Lament: A More Effective Way to Deal with Outrage

Like most of us, my first reaction upon hearing of a six-year-old boy shooting his teacher with a gun at Richneck Elementary School in Newport News, Virginia, was outrage.  How can a six-year-old get a gun?  How does he know how to use it?  How is he supervised?  How did the school not have adequate protection?  Why are there so many guns?

Like most of us, my reaction to the week-long, 15 vote marathon in the House of Representatives to elect a Speaker, was disdain.  Fueled by continuous media reports, my disdain has occasionally morphed into outrage.  How can twenty members hold the institution hostage and shut down government?  How is it that these same outliers care only about their twitter followers and media access?  How can they justify representing their constituents when all they seem to care about is their 15 minutes of fame?

My visceral reactions were of anger.  Anger, yes, at the injustice of these and other situations.  But beneath that – and before that, anger is a response of the ego.  Anger is a common response when one’s sense of order and fairness has been challenged.  We want somebody to pay for it, so things can return to normal.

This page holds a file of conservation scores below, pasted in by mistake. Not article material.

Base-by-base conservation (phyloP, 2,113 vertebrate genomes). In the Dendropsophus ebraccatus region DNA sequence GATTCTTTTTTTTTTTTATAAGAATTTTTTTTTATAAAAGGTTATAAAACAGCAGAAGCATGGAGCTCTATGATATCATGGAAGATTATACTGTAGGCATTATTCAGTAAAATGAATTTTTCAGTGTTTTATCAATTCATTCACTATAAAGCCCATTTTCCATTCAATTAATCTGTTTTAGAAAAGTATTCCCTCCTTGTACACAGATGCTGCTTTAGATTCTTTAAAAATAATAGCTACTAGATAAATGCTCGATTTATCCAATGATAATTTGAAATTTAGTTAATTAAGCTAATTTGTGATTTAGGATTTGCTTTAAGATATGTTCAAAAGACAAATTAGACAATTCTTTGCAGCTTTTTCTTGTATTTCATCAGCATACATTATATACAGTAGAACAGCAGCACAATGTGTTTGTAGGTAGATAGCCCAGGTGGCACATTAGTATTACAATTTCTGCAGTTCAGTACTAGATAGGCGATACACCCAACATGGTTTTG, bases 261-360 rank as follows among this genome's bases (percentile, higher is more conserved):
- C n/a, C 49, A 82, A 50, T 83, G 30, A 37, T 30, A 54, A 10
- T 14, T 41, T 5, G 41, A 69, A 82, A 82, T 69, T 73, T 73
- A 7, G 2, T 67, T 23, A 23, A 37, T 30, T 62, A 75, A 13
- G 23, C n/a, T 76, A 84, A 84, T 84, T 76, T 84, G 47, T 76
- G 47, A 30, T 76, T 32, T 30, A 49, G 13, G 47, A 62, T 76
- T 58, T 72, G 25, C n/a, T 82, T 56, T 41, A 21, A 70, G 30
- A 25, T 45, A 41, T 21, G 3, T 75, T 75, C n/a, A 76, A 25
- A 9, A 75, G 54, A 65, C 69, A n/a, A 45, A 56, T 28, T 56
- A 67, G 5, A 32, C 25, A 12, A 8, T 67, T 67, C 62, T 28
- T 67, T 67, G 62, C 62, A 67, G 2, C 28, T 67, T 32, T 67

During my first year of seminary, a classmate and friend was asked to leave the school after she had tried, for the second time, to commit suicide.  I was outraged.  How can a community, which is founded on Christian principles, dismiss someone so callously?  Where was the compassion?  I took my anger to the Dean, forcefully expressed my protest at what I thought was institutional injustice; and what I remember is some incoherent mumbling in response.  Which made me even angrier.  I then went to Henri Nouwen, who was a professor at the school and the unofficial chaplain, and to my mind is the most important spiritual writer of the 20th century after Thomas Merton.  (Henri died in 1996). I laid out my case, and fully expected him to suggest that I leave the school and pursue another vocation where injustice and hypocrisy are less likely to occur.  Instead, he looked at me and said, “What do you expect?”  More than this, I thought.   “People do the best they can”, he said, “which is often not very good….. get used to it.”

I have been working at his advice now for over 45 years.

Anger is an energy that is often hard to control.  While it is unhealthy to dismiss or deny anger, it can be a challenge to figure out how to direct it in a way that has the best opportunity of redressing injustice.  There has been a proliferation of forces and voices egged on by anger entrepreneurs, who want to keep the outrage stoked, which reduces the chance for change.